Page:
Myths About Individuals and Families
who are Homeless in New Jersey
There are many myths and stereotypes about the individuals and families experiencing homelessness in New Jersey. Today we publish the first of some of the common myths about the homeless population, along with the facts that challenge them.
Myth 1: People who are homeless in New Jersey
take advantage of the system.
In actuality, a relatively small percentage of people experiencing homelessness receive government assistance. In 2010, 18% of the homeless population received General Public Assistance, 10% received Social Security Insurance (SSI), and 6% received Social Security Disability Insurance (SSDI) or Temporary Assistance to Needy Families (TANF.)
And for those receiving government assistance, those payments alone are not enough to pay rent and other expenses. For example, according to the National Low Income Housing Coalition’s (NLIHC) 2010 Out of Reach report, a person in New Jersey on SSI receives $705/month and had to spend an average of 154% of their monthly income just to rent a one-bedroom apartment.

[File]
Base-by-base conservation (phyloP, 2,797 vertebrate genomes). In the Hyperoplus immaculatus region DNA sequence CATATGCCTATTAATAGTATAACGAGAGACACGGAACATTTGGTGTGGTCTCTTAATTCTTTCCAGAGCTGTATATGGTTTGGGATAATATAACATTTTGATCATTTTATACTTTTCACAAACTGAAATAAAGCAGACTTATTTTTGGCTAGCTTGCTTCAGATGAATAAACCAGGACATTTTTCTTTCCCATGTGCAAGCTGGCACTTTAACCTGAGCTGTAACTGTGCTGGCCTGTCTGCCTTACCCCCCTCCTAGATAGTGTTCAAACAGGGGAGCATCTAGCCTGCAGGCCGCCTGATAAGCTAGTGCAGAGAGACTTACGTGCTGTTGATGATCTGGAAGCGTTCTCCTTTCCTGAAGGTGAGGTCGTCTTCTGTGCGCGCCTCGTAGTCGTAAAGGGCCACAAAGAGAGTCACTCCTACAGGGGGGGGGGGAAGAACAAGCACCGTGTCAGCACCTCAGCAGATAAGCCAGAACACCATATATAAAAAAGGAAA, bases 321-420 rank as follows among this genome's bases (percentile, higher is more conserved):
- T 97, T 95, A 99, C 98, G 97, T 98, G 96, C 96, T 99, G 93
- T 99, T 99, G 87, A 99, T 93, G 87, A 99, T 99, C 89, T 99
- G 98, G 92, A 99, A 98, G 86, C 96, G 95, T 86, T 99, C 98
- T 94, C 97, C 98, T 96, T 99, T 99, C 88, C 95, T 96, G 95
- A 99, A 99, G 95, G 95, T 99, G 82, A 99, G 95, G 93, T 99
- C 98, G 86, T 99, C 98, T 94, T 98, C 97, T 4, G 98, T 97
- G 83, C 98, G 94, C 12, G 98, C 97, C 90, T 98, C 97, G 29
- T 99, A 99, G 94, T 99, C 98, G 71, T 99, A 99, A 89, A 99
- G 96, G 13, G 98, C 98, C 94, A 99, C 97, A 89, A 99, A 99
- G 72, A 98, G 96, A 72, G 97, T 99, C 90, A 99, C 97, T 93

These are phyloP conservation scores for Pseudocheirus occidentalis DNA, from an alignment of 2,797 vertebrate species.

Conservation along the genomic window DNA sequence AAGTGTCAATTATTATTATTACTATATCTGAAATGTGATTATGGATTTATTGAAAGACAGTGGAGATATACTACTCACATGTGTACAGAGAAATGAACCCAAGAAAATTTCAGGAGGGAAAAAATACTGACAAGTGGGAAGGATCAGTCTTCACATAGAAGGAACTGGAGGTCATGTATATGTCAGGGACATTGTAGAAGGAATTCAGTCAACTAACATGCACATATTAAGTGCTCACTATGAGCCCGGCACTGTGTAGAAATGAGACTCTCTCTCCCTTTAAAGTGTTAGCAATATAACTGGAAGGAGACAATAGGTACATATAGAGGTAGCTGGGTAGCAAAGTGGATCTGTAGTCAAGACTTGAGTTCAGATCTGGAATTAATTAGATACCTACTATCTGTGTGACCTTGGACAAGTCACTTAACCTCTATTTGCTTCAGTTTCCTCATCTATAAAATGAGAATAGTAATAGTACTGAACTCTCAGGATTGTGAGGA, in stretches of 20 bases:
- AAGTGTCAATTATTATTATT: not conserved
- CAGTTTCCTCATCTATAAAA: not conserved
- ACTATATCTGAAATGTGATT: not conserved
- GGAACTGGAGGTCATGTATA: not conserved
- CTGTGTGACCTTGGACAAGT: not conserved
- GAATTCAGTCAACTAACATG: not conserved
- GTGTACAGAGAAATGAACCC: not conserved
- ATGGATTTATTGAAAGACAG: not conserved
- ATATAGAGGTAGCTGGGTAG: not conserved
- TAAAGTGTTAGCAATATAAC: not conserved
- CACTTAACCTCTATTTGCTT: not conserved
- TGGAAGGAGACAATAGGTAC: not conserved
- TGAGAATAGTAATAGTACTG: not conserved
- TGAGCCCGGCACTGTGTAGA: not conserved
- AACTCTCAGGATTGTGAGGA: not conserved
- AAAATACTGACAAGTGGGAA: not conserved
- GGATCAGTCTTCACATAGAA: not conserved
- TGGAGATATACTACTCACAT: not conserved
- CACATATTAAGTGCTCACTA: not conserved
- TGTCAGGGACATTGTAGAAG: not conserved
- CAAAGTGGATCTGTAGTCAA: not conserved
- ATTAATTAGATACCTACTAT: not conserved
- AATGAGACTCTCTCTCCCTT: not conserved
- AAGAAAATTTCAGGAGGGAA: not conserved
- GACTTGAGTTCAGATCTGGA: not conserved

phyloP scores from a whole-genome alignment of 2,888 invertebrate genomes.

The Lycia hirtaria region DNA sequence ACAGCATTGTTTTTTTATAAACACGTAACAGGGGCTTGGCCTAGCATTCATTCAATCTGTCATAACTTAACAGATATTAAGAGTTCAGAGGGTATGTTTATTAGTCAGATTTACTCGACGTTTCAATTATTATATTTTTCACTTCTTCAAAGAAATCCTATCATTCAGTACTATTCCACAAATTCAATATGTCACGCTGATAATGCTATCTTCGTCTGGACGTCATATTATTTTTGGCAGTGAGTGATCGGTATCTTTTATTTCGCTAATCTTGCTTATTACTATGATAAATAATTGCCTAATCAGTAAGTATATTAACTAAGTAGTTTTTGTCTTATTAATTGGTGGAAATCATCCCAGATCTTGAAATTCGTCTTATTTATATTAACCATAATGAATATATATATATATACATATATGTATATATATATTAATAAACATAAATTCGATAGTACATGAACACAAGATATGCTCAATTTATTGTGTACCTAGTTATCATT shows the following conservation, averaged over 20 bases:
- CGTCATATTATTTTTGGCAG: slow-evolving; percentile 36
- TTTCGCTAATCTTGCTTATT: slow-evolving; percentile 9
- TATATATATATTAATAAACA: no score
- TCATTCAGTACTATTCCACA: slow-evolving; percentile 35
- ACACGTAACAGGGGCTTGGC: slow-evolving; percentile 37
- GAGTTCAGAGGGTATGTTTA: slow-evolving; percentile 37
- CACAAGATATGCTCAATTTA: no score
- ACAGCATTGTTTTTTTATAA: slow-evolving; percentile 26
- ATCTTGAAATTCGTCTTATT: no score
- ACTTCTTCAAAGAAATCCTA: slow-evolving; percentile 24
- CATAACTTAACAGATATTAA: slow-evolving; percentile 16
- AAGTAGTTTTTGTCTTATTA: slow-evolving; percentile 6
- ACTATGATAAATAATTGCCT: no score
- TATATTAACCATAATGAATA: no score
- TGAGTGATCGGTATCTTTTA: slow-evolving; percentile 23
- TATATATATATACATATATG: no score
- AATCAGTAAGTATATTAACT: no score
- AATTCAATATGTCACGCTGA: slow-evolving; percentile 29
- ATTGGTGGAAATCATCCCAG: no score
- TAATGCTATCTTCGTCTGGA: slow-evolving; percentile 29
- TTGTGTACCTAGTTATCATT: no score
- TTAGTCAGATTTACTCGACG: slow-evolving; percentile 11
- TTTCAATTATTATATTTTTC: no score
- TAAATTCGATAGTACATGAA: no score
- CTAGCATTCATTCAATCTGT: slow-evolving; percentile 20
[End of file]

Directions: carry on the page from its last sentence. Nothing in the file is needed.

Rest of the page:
The fair market rent for a one bedroom apartment in New Jersey is $1,087/month and is $1,264/month for a two bedroom apartment. Income from SSI does not even come close to helping an individual rent a one bedroom apartment let alone leaving money for food, utilities, transportation, etc.
Click here to read the full NLIHC 2010 Out of Reach report.
Click here to view the data on NJ.
To read our posts on all of the myths about homelessness click here.
Do you have a homeless myth that you would like for us to analyze? If yes, click here to send an email.
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